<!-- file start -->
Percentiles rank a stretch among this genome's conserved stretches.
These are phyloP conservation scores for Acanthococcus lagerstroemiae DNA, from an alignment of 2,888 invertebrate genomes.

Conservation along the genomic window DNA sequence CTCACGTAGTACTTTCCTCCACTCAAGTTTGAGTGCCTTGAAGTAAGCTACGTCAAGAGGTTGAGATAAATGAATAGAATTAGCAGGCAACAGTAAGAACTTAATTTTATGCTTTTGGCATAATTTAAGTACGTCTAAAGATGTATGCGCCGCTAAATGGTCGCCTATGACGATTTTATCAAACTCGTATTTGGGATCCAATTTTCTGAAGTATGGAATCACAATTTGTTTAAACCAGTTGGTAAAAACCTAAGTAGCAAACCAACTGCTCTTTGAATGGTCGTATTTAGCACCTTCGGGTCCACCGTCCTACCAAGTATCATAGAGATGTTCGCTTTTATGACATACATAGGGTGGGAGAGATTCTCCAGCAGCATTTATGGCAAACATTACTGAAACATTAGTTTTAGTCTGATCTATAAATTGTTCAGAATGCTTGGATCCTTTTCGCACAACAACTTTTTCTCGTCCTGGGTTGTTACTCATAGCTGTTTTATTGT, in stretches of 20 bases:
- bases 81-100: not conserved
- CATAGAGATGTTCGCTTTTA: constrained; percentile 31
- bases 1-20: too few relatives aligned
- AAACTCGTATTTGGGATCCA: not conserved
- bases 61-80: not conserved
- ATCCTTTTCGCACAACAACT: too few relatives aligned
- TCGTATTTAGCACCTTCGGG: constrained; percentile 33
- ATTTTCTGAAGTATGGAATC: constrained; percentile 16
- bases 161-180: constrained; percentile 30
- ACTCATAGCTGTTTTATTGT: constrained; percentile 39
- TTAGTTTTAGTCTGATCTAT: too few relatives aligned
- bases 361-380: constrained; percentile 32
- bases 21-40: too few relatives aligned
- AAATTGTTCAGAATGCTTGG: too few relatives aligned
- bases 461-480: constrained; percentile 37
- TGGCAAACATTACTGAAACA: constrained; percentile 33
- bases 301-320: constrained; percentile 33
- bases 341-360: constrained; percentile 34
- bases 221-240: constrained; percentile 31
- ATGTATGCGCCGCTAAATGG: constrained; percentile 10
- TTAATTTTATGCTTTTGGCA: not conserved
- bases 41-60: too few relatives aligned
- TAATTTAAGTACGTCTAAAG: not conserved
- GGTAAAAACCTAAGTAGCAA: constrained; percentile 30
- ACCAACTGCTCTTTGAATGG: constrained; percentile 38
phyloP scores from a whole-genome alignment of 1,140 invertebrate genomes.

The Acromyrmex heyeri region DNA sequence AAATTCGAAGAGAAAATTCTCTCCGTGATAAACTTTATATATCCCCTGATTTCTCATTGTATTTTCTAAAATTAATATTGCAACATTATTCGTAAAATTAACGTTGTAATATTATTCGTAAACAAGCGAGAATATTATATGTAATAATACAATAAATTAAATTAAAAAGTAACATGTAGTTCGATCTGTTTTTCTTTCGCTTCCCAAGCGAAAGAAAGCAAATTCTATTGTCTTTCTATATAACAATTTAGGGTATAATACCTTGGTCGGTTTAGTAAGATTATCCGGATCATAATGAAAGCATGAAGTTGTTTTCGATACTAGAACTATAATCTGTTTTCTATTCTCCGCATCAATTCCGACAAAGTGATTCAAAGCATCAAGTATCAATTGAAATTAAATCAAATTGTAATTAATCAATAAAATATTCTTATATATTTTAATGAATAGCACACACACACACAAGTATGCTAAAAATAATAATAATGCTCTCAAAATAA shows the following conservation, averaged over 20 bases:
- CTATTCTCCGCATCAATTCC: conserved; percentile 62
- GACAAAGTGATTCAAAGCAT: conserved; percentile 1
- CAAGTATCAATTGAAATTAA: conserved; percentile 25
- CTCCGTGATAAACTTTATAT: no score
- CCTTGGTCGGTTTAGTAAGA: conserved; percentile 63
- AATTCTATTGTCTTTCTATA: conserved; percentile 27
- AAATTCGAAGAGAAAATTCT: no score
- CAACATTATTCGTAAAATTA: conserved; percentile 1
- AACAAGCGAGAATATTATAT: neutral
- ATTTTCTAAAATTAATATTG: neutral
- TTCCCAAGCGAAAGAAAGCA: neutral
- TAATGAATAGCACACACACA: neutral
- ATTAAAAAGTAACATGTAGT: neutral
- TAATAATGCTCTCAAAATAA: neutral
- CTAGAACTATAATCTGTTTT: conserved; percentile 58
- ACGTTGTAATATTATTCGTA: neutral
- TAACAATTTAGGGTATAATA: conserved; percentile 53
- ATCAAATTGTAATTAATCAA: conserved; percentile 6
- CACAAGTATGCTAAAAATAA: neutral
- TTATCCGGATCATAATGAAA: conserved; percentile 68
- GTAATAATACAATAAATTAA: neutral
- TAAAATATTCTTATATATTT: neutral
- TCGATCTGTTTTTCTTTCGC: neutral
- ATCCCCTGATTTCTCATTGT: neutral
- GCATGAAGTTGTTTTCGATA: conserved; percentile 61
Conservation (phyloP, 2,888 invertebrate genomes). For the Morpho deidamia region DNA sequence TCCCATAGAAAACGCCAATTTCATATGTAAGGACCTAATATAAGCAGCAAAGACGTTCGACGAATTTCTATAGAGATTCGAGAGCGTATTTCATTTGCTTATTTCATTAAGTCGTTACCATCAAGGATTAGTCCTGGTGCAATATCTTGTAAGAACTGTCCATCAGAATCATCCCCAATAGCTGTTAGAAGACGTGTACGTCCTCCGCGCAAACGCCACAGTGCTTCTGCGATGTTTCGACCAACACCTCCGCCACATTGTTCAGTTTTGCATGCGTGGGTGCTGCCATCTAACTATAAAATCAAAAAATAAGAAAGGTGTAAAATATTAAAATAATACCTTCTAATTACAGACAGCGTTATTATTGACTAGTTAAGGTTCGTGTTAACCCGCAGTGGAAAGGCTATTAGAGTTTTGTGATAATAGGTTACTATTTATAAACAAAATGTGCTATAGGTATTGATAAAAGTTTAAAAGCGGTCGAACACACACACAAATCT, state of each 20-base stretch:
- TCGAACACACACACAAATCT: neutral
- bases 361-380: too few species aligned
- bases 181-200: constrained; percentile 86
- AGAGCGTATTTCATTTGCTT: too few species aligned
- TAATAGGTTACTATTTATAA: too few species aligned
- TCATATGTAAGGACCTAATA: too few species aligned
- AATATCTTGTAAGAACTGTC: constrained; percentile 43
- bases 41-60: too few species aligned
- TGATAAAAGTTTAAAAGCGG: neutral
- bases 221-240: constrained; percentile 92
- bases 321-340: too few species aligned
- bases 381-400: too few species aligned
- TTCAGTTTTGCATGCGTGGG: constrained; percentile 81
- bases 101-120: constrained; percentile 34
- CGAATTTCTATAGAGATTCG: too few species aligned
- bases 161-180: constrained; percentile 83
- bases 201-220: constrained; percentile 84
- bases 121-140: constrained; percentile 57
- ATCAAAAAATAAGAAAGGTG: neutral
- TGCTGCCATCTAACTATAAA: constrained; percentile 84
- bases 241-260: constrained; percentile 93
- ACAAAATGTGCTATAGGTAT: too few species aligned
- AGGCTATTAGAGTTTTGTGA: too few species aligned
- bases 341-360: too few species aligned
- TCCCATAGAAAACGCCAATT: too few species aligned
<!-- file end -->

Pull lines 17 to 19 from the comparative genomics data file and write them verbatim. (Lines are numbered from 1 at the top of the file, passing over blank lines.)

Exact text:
- AAATTGTTCAGAATGCTTGG: too few relatives aligned
- bases 461-480: constrained; percentile 37
- TGGCAAACATTACTGAAACA: constrained; percentile 33